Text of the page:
When we shut down free speech, we are narrowing the range of permissible discourse and lose the subtlety and clash of views that serve truth.

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Robert Girvan Toronto

Re The Targeting Of Other Women Shows Meghan Murphy Is No Feminist (Oct. 29): I am 70 years old and one of the first women admitted to graduate school in Texas for philosophy. I know firsthand the discrimination women have faced. I believe columnist Denise Balkissoon misrepresents feminism and its gains if she thinks criticizing other women is unfeminist.

In my mind, the most hated group in the world – the most discriminated against, the most repressed – has always been women. I think the trans community should take a knee.

Laura Rust Toronto

Denise Balkissoon’s column was the perfect, thoughtful response to journalist Megan Murphy’s controversial presentation on trans identity. Free speech is not denied; rather it is combatted with a well-researched and intelligent discussion explaining the shortcomings of the other argument.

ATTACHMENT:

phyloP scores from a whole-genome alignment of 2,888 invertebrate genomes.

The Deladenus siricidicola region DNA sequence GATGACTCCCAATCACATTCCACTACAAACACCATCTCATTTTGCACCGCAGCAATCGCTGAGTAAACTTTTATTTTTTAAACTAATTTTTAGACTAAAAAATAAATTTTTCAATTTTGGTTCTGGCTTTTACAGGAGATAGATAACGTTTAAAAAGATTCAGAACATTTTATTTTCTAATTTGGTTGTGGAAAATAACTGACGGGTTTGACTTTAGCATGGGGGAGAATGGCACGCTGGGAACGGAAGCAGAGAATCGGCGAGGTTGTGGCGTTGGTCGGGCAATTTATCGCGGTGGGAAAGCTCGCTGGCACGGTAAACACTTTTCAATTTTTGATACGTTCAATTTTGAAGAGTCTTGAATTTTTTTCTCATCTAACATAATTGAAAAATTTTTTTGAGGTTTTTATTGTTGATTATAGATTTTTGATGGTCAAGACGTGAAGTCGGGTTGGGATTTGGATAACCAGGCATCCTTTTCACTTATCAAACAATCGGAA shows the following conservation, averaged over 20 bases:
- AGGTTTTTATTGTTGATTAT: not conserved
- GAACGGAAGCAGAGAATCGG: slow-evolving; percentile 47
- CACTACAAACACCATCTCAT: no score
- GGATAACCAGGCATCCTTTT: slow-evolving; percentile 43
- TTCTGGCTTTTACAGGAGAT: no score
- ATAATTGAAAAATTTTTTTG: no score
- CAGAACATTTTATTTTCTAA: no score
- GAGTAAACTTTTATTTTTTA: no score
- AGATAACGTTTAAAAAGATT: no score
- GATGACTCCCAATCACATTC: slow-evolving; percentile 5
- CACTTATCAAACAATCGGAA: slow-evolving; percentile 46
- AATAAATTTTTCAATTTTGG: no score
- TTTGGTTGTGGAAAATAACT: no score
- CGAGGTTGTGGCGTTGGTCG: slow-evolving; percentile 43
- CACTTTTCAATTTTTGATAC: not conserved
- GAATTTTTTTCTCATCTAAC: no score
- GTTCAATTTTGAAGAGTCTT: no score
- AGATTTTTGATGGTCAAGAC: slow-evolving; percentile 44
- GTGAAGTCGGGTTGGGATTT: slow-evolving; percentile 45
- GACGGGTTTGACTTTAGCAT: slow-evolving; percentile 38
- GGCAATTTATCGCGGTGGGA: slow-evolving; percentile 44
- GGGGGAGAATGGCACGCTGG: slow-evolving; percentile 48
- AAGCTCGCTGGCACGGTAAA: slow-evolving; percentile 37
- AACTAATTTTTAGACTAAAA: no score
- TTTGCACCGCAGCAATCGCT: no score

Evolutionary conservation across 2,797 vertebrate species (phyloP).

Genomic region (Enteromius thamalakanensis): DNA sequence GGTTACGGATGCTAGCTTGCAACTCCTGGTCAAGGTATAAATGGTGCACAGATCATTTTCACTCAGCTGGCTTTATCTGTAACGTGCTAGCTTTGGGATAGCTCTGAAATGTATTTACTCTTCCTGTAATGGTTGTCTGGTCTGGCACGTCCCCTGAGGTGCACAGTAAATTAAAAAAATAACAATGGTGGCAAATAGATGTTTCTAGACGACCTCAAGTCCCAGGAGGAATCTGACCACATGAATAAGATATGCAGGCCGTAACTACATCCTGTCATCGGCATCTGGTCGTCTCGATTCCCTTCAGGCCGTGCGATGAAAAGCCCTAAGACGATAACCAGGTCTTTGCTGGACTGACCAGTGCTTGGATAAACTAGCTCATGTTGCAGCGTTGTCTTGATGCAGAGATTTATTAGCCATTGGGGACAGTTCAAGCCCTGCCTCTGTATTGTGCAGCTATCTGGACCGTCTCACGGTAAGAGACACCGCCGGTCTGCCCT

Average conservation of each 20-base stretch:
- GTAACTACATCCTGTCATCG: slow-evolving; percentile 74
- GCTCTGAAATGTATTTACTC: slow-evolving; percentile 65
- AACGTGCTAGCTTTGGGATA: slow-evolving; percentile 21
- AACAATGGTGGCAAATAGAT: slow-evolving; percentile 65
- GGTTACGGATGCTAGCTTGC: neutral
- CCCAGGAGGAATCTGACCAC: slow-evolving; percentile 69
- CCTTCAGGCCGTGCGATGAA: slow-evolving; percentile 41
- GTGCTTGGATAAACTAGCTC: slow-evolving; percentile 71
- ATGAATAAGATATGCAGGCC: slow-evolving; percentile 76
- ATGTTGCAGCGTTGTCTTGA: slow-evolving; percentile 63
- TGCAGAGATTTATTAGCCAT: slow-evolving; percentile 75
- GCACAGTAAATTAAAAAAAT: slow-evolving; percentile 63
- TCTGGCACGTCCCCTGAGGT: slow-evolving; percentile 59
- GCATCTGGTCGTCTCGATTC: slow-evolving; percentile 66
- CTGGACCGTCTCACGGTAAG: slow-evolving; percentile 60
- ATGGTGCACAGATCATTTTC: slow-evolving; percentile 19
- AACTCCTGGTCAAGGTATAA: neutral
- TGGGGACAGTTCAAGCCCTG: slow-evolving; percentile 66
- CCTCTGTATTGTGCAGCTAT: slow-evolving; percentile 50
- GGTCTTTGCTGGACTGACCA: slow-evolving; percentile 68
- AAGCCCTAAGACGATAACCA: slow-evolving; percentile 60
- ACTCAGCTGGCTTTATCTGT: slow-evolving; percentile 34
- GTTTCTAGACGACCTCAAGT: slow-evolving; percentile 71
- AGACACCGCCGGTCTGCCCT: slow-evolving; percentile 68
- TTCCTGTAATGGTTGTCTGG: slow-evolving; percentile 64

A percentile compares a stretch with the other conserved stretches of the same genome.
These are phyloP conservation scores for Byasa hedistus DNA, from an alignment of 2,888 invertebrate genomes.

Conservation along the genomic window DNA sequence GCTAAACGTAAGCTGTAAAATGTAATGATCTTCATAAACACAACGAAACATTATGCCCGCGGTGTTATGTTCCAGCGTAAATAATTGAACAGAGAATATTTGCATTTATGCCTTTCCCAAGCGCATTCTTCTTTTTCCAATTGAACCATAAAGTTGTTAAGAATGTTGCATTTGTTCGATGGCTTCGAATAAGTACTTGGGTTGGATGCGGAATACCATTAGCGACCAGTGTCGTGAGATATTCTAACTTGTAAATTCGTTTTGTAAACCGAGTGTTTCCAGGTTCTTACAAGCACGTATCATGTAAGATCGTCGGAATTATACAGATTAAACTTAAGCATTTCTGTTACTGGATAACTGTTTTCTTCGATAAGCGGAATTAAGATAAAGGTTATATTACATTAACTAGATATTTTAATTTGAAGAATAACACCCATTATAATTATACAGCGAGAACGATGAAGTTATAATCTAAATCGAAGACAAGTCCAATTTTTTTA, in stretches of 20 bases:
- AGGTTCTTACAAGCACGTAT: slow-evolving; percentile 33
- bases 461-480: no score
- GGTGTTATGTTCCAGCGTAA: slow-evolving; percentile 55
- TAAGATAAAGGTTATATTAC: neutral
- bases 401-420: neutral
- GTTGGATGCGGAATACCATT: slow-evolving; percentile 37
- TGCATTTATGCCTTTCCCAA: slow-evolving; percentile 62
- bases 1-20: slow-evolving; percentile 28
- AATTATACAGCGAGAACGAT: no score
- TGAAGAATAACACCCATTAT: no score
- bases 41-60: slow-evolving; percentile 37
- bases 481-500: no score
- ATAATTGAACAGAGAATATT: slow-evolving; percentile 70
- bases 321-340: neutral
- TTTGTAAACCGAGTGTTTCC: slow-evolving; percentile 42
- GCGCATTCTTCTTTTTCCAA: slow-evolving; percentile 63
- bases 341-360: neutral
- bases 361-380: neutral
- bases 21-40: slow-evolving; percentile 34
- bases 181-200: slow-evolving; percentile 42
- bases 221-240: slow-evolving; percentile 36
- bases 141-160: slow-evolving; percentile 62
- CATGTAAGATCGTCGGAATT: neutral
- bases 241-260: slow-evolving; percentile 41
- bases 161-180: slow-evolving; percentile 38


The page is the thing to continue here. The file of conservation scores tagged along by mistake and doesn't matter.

Bruce Richter Waterloo, Ont.

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Help wanted

Re: To Improve Health Care, We Need to Plan Our Work Force Of The Future (Oct. 25): Columnist André Picard quotes Mark Britnell of KPMG International: When it comes to health care, “we are hurtling toward a global crisis.” That crisis has already arrived in Victoria, where we are experiencing an acute shortage of family doctors.

My husband is 73. His doctor recently retired and now he has none. I have several friends in their 70s and 80s who also have no doctors. The retiring physicians of the baby-boom generation are not being replaced, because it seems young doctors do not wish to take on the burden of general practice. They are graduating from medical school with huge amounts of debt, and they cannot afford to open a practice that carries expenses for equipment and administrative help. It seems many new graduates would rather join the staff of a hospital or become specialists than go into family medicine.